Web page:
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Real Sex in Front of a Camera?


After years of soliciting other photographers’ erotic and sexual images for Norway’s Cupido magazine, I decided in late 1999 to try my own hand at capturing something real and meaningful about sex on film. I was fascinated by the dynamics inherent to sexual photography. How does a third party, with a camera in his hand, encourage a couple to feel unselfconscious enough to share with the camera and the outside world the subtleties of their most intimate and private connection? After over 180 sexual photo shoots, that question is more intriguing to me than ever.

I work primarily with people in loving, long-term relationships, in the familiarity of their own homes. Each shoot is completely experimental. We all have to leave our expectations and preconceptions at the door. No one knows what will happen. Whatever happens will be fine. The worst thing that can happen is that we waste some time and some film.

I try to follow the sexual energy of a shoot, rather than to lead or direct it. I don’t pose people or tell people what to do. Inevitably, I notice and record the aspects of sex that interest me most — intimacy, play, passion, small gestures, the quality of a touch, moments of obvious surrender and trust. I focus more on faces and hands than on genitals — though genitals do have a special interest and appeal all their own. Each shoot is unique and properly so, reflecting the individuality of each couple, or individual, or group.

It is a true privilege to be allowed to watch and photograph people in these most intimate and personal moments. My hope is that some of my images honestly capture some of the emotional richness and complexity that, I believe, lie at the heart of deep and satisfying sex, but is almost completely absent from the sexual imagery that is most commonly produced and viewed — commercial pornography.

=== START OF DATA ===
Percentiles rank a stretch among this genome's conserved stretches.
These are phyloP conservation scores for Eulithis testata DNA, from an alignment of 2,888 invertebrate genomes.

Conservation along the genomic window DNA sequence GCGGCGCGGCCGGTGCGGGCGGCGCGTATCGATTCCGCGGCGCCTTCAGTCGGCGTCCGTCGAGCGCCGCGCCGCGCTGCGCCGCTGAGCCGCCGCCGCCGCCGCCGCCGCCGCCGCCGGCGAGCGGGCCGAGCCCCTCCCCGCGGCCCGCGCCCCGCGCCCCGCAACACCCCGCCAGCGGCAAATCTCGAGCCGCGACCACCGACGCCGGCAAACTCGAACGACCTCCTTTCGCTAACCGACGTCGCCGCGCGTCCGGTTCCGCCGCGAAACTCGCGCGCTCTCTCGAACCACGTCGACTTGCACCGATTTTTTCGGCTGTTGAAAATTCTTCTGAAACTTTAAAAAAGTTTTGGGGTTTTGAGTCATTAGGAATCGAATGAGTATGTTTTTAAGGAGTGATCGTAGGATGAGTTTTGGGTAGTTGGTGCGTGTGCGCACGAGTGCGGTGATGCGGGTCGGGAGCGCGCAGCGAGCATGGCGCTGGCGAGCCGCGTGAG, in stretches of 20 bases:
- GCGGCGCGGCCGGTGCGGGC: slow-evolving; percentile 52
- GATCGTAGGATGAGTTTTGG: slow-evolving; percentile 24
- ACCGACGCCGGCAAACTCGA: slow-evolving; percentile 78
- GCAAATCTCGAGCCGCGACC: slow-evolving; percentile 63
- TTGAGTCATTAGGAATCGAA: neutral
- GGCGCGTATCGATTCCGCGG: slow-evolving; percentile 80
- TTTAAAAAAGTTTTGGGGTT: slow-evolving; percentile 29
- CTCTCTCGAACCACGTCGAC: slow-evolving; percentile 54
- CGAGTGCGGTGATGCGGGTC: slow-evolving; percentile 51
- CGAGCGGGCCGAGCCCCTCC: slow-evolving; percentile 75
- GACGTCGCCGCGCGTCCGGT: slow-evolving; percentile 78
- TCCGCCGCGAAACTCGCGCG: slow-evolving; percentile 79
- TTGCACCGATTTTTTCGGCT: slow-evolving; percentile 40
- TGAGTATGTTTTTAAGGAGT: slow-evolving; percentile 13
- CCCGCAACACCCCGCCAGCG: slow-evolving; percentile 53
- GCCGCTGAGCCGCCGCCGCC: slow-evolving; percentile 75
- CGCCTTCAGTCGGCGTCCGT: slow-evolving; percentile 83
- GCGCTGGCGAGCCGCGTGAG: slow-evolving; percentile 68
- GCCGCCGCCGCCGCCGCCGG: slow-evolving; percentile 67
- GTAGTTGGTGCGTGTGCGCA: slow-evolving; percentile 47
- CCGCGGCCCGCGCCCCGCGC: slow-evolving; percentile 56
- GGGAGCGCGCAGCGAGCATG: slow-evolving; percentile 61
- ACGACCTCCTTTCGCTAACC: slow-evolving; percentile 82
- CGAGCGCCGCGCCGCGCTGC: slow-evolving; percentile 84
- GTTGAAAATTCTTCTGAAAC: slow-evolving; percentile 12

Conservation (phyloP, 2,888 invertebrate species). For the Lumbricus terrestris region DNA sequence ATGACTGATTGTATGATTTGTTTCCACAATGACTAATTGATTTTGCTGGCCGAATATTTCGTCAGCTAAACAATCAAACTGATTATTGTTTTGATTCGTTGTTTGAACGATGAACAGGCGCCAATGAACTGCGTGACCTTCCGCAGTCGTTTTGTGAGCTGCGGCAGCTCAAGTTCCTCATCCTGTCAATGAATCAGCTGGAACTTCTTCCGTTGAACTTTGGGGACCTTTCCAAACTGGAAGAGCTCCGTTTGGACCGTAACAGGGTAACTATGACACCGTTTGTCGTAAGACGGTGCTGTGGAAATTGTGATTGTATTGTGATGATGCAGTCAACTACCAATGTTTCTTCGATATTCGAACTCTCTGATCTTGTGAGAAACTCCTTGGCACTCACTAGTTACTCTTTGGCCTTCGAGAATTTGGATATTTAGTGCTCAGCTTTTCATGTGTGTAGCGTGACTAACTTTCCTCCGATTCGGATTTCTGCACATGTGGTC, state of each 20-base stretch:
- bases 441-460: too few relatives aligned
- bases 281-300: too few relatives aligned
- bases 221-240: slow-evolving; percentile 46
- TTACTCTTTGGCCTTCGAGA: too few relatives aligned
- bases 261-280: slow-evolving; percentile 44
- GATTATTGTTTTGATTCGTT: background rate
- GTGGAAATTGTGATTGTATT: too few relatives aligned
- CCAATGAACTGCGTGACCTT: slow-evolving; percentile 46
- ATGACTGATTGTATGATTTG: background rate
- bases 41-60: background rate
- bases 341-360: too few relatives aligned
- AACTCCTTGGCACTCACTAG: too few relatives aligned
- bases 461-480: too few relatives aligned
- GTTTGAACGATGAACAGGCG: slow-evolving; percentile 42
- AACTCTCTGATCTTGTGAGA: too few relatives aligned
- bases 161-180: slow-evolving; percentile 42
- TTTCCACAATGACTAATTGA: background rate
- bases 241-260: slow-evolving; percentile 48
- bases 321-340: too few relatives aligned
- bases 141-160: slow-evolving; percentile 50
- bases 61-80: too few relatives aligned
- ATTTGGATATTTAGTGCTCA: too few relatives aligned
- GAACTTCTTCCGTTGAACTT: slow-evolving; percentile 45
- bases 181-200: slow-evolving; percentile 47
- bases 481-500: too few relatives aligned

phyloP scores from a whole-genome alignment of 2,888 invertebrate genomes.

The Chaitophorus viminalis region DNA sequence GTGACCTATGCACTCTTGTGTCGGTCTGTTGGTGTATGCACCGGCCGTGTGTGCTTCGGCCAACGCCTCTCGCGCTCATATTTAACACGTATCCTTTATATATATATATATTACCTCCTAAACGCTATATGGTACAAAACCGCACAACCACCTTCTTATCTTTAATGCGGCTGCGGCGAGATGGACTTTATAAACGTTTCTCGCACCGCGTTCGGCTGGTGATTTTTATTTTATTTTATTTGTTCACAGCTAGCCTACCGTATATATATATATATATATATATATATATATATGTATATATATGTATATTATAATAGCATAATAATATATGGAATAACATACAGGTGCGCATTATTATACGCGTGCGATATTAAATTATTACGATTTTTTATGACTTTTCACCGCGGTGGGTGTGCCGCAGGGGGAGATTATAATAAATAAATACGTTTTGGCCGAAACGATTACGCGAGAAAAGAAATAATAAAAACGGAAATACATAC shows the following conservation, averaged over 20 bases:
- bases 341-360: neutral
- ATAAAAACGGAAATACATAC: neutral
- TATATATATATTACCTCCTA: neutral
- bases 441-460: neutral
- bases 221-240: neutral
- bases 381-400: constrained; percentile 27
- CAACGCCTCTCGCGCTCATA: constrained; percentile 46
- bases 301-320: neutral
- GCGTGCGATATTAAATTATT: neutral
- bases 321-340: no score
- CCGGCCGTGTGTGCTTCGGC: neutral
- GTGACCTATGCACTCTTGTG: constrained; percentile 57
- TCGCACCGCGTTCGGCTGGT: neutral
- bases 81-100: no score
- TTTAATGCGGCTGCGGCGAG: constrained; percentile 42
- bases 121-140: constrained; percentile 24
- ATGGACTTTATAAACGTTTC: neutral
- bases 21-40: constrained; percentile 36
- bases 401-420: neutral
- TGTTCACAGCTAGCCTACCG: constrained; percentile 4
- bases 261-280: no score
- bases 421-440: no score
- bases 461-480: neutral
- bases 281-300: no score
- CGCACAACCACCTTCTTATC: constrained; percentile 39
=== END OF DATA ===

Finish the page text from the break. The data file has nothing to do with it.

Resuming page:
I’m committed to photographing as broad a range of people as possible, to challenge the common notion that sex and sexiness are somehow reserved for the young, thin, glamorous people we see in advertising and on television. I have photographed people ranging in age from 19 to 73, heavy people as well as thin, disabled as well as abled. I’m interested in all genders, ethnicities, sexual orientations, and sexual inclinations. I’m always interested in finding new people who want to be photographed as part of this project.

My couples photographs have been published in Photo Sex: Fine Art Sexual Photography Comes of Age, and The Mammoth Book of Illustrated Erotica, and shown at the Kinsey Institute, Good Vibrations and Stormy Leather in San Francisco, the Seattle Erotic Arts Festival, ErosFest Northwest, and conventions of the Society for the Scientific Study of Sexuality. In April 2010 I was named Erotic Photographer of the Year by the Leydig Trust in London, and in May 2011 I was named one of five Erotic Masters by the Seattle Erotic Art Festival. Two books of my sexual photography, Loving Couples, and SexAbility: The Unappreciated Sexuality of People with Disabilities are in progress.

How we think of sex, and how we think of ourselves as sexual people, is shaped extensively by the images of sex and sexual attractiveness we see around us. Images that trivialize sex encourage us to relate to sex in trivial ways. Images that portray sex as complex, intimate, and mysterious encourage us to become sexual in deeper, and ultimately more satisfying, ways. In recent years, more and more photographers have begun to acknowledge sex in this way. I’m delighted to be part of that process.